Lake Ontario Catch And Release is a topic often discussed dockside among my fellow charter captains. In this post, I will present my feelings on the matter, as well as some others. More specifically, on why and when it’s beneficial or detrimental to the concerned species to keep or let them go. My premise is that if you keep your first legal catch, more fish will survive in the Lake Ontario aquatic ecosystem to be had for later opportunity.

Lake Ontario catch and release should only be practiced at certain times.

Species Matter

The primary species sought after by most charters on Lake Ontario are brown trout and king salmon. These will be the main focus in this post, today! Time of the year is important. Age class also has a huge bearing on catch and release success and, or mortality, of the aformentioned species.

Water Temperature

Perhaps the most influencial factor for success or failure of Lake Ontario catch and release is water temperature. More specifically, the surface water temperature plays a huge part in this matter! If the Lake’s temperature is homogenous, i.e. little to no change in temperature numbers from top to bottom, released fish have a much better chance of survival. Conditions like these are indicative of spring fishing or when the Lake gets iced out.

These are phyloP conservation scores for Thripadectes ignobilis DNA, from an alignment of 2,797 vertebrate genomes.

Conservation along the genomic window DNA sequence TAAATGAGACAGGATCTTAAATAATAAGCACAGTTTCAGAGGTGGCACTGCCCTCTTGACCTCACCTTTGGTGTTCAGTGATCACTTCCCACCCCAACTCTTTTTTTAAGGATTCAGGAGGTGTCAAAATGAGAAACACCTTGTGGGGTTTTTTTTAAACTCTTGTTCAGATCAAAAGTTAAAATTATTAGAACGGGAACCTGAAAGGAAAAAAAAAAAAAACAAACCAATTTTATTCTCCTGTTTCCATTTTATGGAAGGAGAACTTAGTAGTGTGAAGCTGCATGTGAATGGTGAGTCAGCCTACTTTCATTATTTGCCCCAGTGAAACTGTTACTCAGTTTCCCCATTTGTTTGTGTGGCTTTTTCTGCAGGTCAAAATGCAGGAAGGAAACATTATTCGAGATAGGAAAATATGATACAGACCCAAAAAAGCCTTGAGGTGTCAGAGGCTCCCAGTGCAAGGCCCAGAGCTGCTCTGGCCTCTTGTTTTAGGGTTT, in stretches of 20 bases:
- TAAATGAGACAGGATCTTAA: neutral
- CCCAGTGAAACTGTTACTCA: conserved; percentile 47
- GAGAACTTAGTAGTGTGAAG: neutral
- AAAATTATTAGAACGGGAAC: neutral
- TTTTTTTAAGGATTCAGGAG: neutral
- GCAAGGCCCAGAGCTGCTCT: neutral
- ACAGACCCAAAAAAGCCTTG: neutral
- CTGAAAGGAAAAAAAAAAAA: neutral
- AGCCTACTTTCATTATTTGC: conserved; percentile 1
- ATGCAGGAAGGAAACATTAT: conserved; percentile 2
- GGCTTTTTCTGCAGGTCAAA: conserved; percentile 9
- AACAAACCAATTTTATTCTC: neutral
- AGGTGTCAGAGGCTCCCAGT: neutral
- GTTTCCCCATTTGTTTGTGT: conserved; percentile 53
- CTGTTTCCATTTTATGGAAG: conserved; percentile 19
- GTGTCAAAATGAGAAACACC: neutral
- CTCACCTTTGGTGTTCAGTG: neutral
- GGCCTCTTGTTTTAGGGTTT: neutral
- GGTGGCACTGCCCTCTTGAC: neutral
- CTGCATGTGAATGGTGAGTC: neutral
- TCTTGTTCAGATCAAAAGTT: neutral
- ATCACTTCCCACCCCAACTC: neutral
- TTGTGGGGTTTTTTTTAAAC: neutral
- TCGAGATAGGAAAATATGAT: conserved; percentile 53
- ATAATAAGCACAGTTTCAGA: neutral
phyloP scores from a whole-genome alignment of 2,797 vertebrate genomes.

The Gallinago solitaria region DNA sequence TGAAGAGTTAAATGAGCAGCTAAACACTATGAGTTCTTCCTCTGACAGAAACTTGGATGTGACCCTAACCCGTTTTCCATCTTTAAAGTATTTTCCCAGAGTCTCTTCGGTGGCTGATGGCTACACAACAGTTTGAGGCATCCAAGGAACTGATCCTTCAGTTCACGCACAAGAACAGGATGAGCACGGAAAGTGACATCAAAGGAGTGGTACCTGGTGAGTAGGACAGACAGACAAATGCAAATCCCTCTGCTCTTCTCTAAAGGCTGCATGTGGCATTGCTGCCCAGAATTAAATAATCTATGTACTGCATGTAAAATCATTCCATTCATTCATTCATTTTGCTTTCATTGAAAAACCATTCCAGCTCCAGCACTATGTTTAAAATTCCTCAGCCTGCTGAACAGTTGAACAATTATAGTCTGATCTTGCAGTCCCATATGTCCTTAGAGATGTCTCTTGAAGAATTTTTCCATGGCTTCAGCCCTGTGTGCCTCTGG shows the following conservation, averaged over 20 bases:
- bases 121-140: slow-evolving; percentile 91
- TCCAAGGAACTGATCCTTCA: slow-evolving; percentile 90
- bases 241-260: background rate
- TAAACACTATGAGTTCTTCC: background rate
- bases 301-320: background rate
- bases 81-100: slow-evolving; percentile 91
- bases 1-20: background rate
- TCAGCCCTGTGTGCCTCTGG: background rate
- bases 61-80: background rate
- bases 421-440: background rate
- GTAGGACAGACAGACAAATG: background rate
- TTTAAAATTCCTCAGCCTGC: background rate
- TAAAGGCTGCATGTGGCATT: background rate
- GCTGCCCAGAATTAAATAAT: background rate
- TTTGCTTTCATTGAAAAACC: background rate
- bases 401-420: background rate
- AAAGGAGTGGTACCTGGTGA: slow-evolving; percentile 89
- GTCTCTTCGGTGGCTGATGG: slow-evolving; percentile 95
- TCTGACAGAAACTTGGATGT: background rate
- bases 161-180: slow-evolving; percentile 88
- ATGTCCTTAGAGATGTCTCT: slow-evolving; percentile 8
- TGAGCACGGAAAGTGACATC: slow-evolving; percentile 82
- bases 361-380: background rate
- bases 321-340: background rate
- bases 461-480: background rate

Warm Water On The Surface

During the summer, warm surface water temperatures are prevalent on the eastern end of Lake Ontario. Water temps can be as high as upper 70’s and approaching 80 degrees or more. Being predominently cold water species, salmon and to a lesser extent brown trout, live in cold water. When their preferred water temperatures are deep in the water column, bringing them to the warm surface temperature produces catostrophic stress. Perhaps more so in salmon, but it does occur with brown trout, as well.

Mortality Factors

Mortality factors include stress, disease brought on by scale loss, depth of catch, length of fish battle, and age class. This list is just some, but not all, of fish mortality causes. An interesting article can be found here , written by Aaron Bartholomew & James A. Bohnsack. Their findings are pertinent to Lake Ontario catch and release. The report discusses mortality factors such as some of the ones mentioned above. It mentions mortality rates as high as 30% in certain conditions. I believe it’s even higher on Lake Ontario due to the more extreme conditions the Lake posseses. Here is a link to another interesting read on catch and release shedding more light on the subject. https://hikingandfishing.com/catch-and-release-fishing/ I disagree with their premise that even if released fish die, some will survive to be caught again, as all kept fish are dead! Mathematically it doesn’t add up, especially when at least 30% die after you release them. If you keep catching and releasing them at a 30% mortality rate, you are killing one out of every three fish. All this mortality just to catch bigger fish!

Scale Loss Among King Salmon